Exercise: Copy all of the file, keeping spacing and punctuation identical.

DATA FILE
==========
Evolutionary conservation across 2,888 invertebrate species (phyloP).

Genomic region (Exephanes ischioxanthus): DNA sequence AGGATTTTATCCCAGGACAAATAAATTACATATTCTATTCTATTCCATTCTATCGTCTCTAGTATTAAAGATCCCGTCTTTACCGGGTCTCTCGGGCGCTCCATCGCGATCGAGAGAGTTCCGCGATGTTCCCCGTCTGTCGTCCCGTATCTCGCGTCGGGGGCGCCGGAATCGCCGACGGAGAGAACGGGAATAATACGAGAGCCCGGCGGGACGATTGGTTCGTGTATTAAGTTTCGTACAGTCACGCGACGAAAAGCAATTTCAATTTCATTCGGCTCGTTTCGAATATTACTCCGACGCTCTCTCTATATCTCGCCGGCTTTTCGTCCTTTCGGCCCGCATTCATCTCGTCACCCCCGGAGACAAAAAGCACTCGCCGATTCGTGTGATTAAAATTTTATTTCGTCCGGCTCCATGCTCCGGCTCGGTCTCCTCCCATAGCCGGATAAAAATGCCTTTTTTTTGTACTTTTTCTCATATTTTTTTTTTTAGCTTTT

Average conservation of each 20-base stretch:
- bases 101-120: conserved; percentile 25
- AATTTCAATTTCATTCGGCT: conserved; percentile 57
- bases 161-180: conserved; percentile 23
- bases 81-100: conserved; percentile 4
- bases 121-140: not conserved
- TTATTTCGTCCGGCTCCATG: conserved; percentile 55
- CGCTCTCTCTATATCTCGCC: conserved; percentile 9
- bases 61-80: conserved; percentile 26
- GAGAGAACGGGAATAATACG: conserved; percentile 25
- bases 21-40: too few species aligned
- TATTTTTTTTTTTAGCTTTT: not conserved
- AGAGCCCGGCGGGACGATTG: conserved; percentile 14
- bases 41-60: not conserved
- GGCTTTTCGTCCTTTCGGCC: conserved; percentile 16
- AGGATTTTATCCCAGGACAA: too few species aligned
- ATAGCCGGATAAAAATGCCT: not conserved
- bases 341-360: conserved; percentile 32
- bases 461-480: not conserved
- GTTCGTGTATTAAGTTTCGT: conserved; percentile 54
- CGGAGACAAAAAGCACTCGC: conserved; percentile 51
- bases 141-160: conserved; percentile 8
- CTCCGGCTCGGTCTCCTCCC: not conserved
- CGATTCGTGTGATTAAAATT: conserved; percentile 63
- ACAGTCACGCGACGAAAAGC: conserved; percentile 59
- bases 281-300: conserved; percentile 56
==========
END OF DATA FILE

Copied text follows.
Evolutionary conservation across 2,888 invertebrate species (phyloP).

Genomic region (Exephanes ischioxanthus): DNA sequence AGGATTTTATCCCAGGACAAATAAATTACATATTCTATTCTATTCCATTCTATCGTCTCTAGTATTAAAGATCCCGTCTTTACCGGGTCTCTCGGGCGCTCCATCGCGATCGAGAGAGTTCCGCGATGTTCCCCGTCTGTCGTCCCGTATCTCGCGTCGGGGGCGCCGGAATCGCCGACGGAGAGAACGGGAATAATACGAGAGCCCGGCGGGACGATTGGTTCGTGTATTAAGTTTCGTACAGTCACGCGACGAAAAGCAATTTCAATTTCATTCGGCTCGTTTCGAATATTACTCCGACGCTCTCTCTATATCTCGCCGGCTTTTCGTCCTTTCGGCCCGCATTCATCTCGTCACCCCCGGAGACAAAAAGCACTCGCCGATTCGTGTGATTAAAATTTTATTTCGTCCGGCTCCATGCTCCGGCTCGGTCTCCTCCCATAGCCGGATAAAAATGCCTTTTTTTTGTACTTTTTCTCATATTTTTTTTTTTAGCTTTT

Average conservation of each 20-base stretch:
- bases 101-120: conserved; percentile 25
- AATTTCAATTTCATTCGGCT: conserved; percentile 57
- bases 161-180: conserved; percentile 23
- bases 81-100: conserved; percentile 4
- bases 121-140: not conserved
- TTATTTCGTCCGGCTCCATG: conserved; percentile 55
- CGCTCTCTCTATATCTCGCC: conserved; percentile 9
- bases 61-80: conserved; percentile 26
- GAGAGAACGGGAATAATACG: conserved; percentile 25
- bases 21-40: too few species aligned
- TATTTTTTTTTTTAGCTTTT: not conserved
- AGAGCCCGGCGGGACGATTG: conserved; percentile 14
- bases 41-60: not conserved
- GGCTTTTCGTCCTTTCGGCC: conserved; percentile 16
- AGGATTTTATCCCAGGACAA: too few species aligned
- ATAGCCGGATAAAAATGCCT: not conserved
- bases 341-360: conserved; percentile 32
- bases 461-480: not conserved
- GTTCGTGTATTAAGTTTCGT: conserved; percentile 54
- CGGAGACAAAAAGCACTCGC: conserved; percentile 51
- bases 141-160: conserved; percentile 8
- CTCCGGCTCGGTCTCCTCCC: not conserved
- CGATTCGTGTGATTAAAATT: conserved; percentile 63
- ACAGTCACGCGACGAAAAGC: conserved; percentile 59
- bases 281-300: conserved; percentile 56